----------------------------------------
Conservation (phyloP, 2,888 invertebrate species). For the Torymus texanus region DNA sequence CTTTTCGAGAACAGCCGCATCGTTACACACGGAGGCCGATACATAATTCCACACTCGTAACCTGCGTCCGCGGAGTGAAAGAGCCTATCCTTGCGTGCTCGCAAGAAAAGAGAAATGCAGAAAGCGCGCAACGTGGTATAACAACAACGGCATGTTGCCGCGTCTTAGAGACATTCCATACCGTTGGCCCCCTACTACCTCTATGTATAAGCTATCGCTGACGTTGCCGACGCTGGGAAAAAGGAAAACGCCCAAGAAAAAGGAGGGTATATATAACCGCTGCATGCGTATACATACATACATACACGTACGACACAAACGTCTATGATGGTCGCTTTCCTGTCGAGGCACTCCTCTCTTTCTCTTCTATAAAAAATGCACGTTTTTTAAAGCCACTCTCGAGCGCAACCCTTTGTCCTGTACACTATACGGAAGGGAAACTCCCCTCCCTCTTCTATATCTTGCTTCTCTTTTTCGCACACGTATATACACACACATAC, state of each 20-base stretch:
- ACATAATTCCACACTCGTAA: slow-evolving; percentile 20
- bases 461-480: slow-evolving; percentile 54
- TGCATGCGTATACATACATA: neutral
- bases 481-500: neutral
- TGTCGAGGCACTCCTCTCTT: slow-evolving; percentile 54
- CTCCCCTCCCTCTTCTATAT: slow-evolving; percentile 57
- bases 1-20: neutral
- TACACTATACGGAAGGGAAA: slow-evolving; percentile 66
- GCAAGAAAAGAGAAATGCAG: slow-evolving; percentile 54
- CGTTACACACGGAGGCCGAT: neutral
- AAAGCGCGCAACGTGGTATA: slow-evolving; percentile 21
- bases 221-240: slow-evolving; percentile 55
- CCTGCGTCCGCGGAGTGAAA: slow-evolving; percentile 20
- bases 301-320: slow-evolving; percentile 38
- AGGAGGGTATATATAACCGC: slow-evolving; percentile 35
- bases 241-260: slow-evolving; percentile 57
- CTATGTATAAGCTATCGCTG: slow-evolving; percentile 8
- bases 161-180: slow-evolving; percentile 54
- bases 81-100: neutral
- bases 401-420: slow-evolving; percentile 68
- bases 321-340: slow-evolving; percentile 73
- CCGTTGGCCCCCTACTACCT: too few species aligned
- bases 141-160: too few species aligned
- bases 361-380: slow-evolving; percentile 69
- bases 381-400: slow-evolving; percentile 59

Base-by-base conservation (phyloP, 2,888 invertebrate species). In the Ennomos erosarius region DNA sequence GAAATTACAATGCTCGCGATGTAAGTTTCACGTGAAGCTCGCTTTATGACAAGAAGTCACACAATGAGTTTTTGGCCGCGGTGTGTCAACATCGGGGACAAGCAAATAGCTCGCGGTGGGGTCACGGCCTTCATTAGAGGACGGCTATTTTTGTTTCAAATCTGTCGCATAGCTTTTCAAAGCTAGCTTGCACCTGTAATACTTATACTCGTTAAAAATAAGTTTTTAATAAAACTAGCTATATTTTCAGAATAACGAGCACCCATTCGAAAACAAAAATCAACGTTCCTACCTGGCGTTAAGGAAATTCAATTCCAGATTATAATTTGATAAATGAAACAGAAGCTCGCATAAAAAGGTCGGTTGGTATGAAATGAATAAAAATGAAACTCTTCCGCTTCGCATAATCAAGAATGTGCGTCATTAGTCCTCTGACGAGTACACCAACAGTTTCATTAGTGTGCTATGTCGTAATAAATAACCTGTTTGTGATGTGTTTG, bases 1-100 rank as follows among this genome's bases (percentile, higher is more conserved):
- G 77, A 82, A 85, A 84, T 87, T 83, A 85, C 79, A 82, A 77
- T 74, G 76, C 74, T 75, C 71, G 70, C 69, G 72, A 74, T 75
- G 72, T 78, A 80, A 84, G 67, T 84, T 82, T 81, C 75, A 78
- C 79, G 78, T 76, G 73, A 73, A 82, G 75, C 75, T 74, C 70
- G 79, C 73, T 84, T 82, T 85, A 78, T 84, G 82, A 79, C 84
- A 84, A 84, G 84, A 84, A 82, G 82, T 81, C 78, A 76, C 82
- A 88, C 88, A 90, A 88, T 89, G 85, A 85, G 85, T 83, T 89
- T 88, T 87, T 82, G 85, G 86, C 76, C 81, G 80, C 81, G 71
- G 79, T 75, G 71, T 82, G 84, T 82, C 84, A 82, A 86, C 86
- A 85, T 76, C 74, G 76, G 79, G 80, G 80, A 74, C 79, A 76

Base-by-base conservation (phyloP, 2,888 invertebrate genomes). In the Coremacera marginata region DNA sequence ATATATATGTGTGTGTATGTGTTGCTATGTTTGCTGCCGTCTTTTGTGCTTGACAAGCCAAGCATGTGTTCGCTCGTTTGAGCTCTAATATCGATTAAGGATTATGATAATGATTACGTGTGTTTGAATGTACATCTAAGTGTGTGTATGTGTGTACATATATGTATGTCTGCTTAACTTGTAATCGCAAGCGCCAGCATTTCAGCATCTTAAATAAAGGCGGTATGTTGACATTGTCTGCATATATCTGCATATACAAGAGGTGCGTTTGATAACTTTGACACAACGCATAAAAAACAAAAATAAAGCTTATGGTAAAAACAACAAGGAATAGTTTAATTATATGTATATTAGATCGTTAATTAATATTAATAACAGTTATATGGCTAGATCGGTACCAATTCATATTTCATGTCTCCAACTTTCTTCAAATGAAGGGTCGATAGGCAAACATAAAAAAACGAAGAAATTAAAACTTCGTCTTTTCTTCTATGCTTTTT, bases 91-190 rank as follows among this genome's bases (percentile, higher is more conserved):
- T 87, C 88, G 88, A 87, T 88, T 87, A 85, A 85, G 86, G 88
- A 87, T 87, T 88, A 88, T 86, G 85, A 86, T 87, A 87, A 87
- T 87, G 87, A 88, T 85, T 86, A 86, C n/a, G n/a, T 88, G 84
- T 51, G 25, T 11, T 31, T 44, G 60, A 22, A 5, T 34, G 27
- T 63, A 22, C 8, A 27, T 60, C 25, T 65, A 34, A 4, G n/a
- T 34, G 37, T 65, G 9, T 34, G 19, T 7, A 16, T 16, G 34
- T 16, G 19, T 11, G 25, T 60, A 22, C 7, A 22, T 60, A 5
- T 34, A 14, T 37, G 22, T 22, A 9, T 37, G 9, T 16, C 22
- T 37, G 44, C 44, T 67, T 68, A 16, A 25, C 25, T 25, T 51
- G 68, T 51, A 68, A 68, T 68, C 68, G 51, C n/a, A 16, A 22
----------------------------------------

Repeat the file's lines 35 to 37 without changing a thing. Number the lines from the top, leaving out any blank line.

- T 88, T 87, T 82, G 85, G 86, C 76, C 81, G 80, C 81, G 71
- G 79, T 75, G 71, T 82, G 84, T 82, C 84, A 82, A 86, C 86
- A 85, T 76, C 74, G 76, G 79, G 80, G 80, A 74, C 79, A 76